Thank you for the series of articles regarding soccer. They showed the global nature of the sport, which is played by people from all walks of life in all different environments and has a way of uniting populations. My one regret is that the majority of people in the U.S. only pay attention to the beautiful game every four years.
Bradley Morris, Jupiter, Fla.
The headline for your World Cup section (The Beautiful Game, May 24) couldn't be more inappropriate—the photo on page 50 of the three youngsters in Nairobi with a ball made of plastic bags and twine says it all. It's appalling that millions of dollars have been spent on new soccer stadiums in Africa when the children living in the shadows of these fancy structures are largely ignored. There's nothing beautiful about that.
West Palm Beach, Fla.
I received this edition the day after my Wednesday-night pickup game, during which Africans, South Americans, Europeans, Mexicans and Americans all gave praise, spewed anger, criticized decisions and talked trash about the upcoming World Cup in their respective languages. Beautiful game. Beautiful world. I'm so happy to still be a part of it.
John D. Reisman
West Lafayette, Ind.
I was moved by Grant Wahl's article on Didier Drogba and the impact that he has had on his country (Soccer Savior, May 24). The courage Drogba displayed in working with the Ivory Coast's government to help unite a nation torn by violence is truly beyond comprehension.
Chuck Chubbuck, Stow, Ohio
There are two ways an athlete can respond to a rise in fame and fortune. The first is the Roethlisberger Response, whereby he uses his wealth and status for selfish purposes. While reading this issue, I learned about the rare Drogba Response, whereby an athlete uses his wealth and status to help end a civil war and build a hospital. Which one would you rather have on your team?
Paul Prior, Whitby, Ont.
Another Tour of Duty
Although the WTA has become a popularity contest, everyone should admire the comeback of Justine Henin (The New Adventures of Old Justine, May 24). She wins with mental toughness and class rather than ear-deafening grunts, and I wish her future success both on and off the court.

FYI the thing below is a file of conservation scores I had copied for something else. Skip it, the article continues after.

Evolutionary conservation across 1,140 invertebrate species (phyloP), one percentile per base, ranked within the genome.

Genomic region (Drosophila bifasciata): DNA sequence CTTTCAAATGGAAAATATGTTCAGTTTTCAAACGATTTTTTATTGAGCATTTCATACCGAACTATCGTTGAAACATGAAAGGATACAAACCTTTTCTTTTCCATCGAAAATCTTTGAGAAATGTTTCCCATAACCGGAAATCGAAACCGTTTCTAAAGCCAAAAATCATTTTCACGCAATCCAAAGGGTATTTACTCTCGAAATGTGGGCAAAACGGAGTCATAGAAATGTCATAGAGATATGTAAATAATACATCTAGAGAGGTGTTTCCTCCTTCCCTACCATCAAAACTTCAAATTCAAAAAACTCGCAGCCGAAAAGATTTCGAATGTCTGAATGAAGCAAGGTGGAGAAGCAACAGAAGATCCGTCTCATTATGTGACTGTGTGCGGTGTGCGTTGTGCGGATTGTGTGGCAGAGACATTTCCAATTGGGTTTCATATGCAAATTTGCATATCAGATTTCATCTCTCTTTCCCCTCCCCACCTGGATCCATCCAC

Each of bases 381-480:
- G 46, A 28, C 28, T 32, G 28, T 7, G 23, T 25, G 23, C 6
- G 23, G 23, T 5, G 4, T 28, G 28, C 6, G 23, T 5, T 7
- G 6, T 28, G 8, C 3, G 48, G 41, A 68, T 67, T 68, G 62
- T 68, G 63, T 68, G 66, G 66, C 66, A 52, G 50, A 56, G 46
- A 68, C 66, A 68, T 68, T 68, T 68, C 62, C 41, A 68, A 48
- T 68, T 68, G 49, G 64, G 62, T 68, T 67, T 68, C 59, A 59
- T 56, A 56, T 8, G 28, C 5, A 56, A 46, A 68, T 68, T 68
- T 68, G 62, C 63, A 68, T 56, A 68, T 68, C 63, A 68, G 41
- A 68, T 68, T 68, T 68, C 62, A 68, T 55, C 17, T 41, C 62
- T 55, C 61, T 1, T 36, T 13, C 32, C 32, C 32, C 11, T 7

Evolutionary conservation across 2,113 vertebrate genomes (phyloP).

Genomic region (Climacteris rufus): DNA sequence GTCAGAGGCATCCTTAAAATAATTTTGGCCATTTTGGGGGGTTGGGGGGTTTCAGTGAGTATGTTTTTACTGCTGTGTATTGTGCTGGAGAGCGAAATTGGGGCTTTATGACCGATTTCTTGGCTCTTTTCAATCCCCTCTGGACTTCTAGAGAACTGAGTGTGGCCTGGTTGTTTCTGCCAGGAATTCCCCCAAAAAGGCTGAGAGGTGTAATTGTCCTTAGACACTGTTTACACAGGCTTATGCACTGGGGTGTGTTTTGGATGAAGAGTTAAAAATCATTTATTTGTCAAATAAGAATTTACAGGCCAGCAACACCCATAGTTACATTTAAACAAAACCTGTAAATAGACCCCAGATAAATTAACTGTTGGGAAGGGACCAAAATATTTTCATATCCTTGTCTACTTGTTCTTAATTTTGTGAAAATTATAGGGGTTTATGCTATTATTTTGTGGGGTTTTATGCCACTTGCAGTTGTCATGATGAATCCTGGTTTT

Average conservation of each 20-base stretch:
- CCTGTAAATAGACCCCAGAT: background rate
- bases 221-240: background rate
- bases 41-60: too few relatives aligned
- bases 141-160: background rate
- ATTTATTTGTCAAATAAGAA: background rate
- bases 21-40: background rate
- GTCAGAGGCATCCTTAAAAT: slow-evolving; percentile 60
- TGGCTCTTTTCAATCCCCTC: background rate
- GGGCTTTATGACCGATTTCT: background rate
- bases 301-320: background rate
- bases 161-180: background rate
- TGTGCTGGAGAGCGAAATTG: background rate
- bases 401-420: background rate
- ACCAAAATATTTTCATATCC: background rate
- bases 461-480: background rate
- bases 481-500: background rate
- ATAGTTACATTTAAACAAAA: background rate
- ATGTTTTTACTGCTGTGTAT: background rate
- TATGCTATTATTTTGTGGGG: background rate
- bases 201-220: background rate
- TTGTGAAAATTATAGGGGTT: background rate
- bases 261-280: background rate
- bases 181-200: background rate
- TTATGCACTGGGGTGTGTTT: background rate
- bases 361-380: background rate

Still Going Strong
It was refreshing to read Lee Jenkins's article about Grant Hill of the Suns, a true gentleman and an inspiration to anyone who has worked his way back from an injury (His Time Is Now, May 24). Hill has no regrets, even though injuries have likely wiped out his Hall of Fame chances. Here's hoping he has a few more years in the tank before entering a wholly different arena: politics.
Luis Vega, Brooklyn
Hill says he has "dark memories" of his time in Orlando. He was paid $93 million and averaged only 33 games during his seven-year contract with the Magic—an average of $465,000 per game. The first three years he played a total of 47 games. Then he got healthy and left town. If a team gave me $93 million to sit around, I wouldn't consider it a "dark memory."
Winter Park, Fla.
Old School Approach
Rangers team president Nolan Ryan's comments on starting pitching were a breath of fresh air for baseball lovers (Nolan Ryan's Crusade, May 24). Coaches who advocate pitch counts need to take a look at the careers of pitchers such as Juan Marichal, Don Drysdale and Warren Spahn to see the effects of allowing a pitcher's competitive spirit to dictate how long he stays in. Let's hope Ryan's thinking spreads fast across the league.
Jay Fike, Southlake, Texas
Ryan's new program is probably having some impact, but it's not the biggest reason for the Rangers' improvement. In 2008 they were among the worst defensive teams in baseball, according to every advanced defensive metric. Before the next season began, Texas moved Michael Young to third, put Elvis Andrus at shortstop, and added defensive legends Andruw Jones and Omar Vizquel, and the team's defense moved into the MLB's top 10. It is similarly ranked this season. On the other hand the metrics that remove defense from pitching show that Texas ranked 28th in pitching in 2008, 23rd in 2009 and 24th this season after 54 games.
Joe Halverson, Jacksonville
I hope SI's readers don't extrapolate that Ryan's ideas apply to pitchers of any age. As a physical therapist, I see the number of arm injuries in young pitchers reaching epidemic proportions. Pitch counts by age group are only part of the solution, but they are a valuable tool to remind players, coaches and parents that arms are not inexhaustible.
Josh Billings, Catonsville, Md.
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MARCO TROVATO/AURORA (COVER)